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How Does an Audiologist Test for Hearing Loss

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Hearing Evaluation

The trouble with hearing loss is that it can come on gradually, making it difficult to personally detect. Luckily, a trained audiologist has the right tools to test for hearing loss and the knowledge to effectively treat the condition.

With hearing loss, it can be easy to simply assume that other people aren’t speaking loudly enough, that the neighbors are being unreasonable when they ask us to turn the TV down, that the music is too loud in this bar and that’s why we can’t follow the conversation as well as everyone else in the group. The truth is, there’s really no way to know the extent of your hearing loss without having your hearing tested. When you make an appointment with one of these trained professionals, they will conduct a series of tests to quantify your hearing loss.

Checking your medical and family history

There are sometimes lifestyle and genetic factors that can contribute to hearing loss. An audiologist’s first step will be to check your medical history for any injuries, head trauma or genetic conditions like Meniere’s disease, which may be contributory factors. After this, it’s time to take a look at the ears themselves.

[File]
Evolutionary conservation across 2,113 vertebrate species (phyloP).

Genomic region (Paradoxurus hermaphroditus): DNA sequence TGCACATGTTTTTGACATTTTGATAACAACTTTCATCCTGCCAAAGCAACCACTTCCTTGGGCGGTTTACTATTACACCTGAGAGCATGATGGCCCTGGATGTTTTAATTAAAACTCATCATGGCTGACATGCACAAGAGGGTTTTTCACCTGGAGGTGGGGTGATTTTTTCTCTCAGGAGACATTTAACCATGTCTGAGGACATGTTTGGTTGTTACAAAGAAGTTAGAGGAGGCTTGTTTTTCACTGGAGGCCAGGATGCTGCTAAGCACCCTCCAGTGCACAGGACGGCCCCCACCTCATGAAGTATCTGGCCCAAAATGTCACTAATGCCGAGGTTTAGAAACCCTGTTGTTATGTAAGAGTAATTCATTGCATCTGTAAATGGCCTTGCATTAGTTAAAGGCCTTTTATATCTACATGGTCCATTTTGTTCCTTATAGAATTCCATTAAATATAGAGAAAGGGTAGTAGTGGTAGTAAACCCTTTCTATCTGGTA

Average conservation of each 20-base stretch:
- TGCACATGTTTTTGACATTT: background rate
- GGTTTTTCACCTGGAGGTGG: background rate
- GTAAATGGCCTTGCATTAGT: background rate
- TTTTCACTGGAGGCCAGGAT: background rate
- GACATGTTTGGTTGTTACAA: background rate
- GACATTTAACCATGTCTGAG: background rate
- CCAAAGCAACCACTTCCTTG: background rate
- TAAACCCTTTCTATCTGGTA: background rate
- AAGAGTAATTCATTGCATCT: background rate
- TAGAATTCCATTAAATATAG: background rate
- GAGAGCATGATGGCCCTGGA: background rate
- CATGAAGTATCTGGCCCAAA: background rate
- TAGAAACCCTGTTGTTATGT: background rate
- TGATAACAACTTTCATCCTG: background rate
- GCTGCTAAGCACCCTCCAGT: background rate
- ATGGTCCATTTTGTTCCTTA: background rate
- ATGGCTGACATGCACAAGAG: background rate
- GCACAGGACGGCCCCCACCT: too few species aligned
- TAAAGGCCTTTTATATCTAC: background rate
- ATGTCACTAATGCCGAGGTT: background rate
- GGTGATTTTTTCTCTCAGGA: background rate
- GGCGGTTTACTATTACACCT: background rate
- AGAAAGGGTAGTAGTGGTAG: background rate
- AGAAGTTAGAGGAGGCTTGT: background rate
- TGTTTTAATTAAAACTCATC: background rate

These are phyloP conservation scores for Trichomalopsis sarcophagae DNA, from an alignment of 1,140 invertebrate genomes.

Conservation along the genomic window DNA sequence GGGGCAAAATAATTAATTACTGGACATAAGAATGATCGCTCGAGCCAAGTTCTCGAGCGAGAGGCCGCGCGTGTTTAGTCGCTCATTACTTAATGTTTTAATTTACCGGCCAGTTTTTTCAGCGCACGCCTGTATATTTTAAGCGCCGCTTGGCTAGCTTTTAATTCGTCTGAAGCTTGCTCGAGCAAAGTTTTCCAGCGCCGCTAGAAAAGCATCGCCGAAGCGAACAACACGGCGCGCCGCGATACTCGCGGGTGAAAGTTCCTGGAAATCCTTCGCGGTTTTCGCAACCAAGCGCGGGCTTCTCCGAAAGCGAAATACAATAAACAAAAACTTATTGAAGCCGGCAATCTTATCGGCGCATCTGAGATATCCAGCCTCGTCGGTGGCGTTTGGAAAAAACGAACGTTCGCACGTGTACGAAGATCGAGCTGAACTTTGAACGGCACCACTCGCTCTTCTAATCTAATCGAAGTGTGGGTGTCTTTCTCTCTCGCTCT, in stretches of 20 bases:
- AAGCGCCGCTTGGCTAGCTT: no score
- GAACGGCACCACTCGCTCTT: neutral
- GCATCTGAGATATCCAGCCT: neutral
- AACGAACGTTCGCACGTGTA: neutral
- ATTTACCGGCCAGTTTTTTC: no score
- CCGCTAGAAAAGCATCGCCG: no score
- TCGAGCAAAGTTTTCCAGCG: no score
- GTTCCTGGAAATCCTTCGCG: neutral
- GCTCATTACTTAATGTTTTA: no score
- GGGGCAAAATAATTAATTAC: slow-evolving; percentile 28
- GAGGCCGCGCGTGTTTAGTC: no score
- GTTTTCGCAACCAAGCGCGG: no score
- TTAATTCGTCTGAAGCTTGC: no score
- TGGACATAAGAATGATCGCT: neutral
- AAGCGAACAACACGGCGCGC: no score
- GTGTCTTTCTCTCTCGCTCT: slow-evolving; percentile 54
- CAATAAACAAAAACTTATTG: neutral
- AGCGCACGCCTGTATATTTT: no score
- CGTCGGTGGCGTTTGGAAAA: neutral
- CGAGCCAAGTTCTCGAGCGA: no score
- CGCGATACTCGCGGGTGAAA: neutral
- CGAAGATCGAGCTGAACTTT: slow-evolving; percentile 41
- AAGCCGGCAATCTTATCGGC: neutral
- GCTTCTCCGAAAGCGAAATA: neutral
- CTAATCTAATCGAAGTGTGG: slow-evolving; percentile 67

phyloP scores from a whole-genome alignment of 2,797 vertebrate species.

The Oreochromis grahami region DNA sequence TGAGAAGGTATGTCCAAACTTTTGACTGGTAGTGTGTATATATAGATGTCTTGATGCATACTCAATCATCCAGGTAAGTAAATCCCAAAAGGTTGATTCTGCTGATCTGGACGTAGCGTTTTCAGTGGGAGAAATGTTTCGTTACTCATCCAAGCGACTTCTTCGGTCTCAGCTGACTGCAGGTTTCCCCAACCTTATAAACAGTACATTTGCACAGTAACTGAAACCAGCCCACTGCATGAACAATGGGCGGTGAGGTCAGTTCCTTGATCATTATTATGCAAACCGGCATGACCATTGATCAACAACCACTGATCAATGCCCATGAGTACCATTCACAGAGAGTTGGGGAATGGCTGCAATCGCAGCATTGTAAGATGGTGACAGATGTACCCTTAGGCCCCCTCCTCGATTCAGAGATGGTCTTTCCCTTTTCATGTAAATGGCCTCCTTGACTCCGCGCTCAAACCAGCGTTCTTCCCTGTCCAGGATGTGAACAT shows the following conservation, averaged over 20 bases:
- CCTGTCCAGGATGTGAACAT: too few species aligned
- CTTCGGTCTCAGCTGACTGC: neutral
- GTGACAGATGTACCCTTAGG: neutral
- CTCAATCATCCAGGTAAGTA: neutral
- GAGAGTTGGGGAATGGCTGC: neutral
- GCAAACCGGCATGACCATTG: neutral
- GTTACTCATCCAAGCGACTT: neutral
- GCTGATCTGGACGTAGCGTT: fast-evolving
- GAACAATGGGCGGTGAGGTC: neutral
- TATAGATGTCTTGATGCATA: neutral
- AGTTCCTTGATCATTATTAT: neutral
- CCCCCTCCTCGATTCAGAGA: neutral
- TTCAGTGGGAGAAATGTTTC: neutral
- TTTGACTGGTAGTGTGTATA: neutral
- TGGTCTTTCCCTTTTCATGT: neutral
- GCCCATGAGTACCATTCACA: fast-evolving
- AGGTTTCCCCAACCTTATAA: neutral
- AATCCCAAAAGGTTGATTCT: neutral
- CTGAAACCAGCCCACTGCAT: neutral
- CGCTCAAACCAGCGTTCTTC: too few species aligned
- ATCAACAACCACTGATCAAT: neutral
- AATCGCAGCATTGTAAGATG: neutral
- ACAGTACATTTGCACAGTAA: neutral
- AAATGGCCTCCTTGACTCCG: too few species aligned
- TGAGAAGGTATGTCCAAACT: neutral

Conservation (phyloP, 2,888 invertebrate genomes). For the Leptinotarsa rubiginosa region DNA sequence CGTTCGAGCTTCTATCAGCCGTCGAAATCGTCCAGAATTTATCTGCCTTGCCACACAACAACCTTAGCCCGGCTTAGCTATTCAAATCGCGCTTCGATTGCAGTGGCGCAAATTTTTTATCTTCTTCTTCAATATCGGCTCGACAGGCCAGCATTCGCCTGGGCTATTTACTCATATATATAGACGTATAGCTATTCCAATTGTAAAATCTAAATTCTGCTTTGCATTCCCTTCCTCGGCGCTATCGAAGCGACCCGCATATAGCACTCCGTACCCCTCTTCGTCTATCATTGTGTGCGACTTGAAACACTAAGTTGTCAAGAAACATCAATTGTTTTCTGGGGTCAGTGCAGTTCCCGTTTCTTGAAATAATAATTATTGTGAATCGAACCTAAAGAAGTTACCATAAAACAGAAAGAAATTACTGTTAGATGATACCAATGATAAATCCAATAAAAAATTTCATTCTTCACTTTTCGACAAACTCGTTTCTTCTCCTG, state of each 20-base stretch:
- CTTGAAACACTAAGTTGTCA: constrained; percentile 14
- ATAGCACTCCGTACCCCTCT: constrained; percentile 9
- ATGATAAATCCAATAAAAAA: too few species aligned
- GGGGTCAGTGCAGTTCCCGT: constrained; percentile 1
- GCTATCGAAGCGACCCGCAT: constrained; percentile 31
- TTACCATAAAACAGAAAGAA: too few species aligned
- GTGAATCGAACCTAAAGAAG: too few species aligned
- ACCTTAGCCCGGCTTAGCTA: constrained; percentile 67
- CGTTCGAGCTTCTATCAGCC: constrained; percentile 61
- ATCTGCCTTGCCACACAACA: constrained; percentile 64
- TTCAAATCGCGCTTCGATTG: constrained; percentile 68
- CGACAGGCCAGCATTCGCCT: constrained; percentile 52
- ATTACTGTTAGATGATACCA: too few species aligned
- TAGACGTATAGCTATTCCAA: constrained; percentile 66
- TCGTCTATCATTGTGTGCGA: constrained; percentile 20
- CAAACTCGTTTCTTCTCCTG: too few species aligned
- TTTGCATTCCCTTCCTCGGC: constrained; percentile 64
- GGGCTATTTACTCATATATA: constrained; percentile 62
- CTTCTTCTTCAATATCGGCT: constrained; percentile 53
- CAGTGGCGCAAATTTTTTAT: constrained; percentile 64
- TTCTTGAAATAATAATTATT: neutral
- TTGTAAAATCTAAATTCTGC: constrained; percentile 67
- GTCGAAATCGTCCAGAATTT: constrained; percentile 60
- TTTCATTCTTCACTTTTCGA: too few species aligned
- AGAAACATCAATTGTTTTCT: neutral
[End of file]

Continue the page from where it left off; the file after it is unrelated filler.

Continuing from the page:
The otoscopy test

This is a close look at the ear canal and eardrum using a tool called an otoscope. Your audiologist will use this to look for any signs that could contribute to hearing loss, such as excessive wax buildup, deposits of hardened wax or any other obstructions. They will also check for signs of infection or a ruptured eardrum.

The tympanometry test

Next up is the tympanometry test. This is to test middle ear function and identify any abnormalities in inner ear fluid that may contribute to hearing loss and ensure free movement of the eardrum. A slight amount of pressure is applied to the eardrum in order to gauge its response. It is effective in identifying excess fluid, infection or Eustachian tube dysfunction.

The audiometry test

Finally, the audiologist will perform a hearing test known as an audiometry test. In most cases, you will be placed in a quiet room or booth and will be asked to wear a pair of headphones. Tones will be played in each ear, starting soft and get progressively louder. You need to indicate to the audiologist which tones you can hear by pressing a button or signaling the audiologist. This will help identify which frequencies you struggle most with and how to best address it.

Whatever the cause, however, and whatever the extent, an audiologist will be able to provide you with a solution to improve your quality of life and mitigate the effects of your hearing loss on your day-to-day life!


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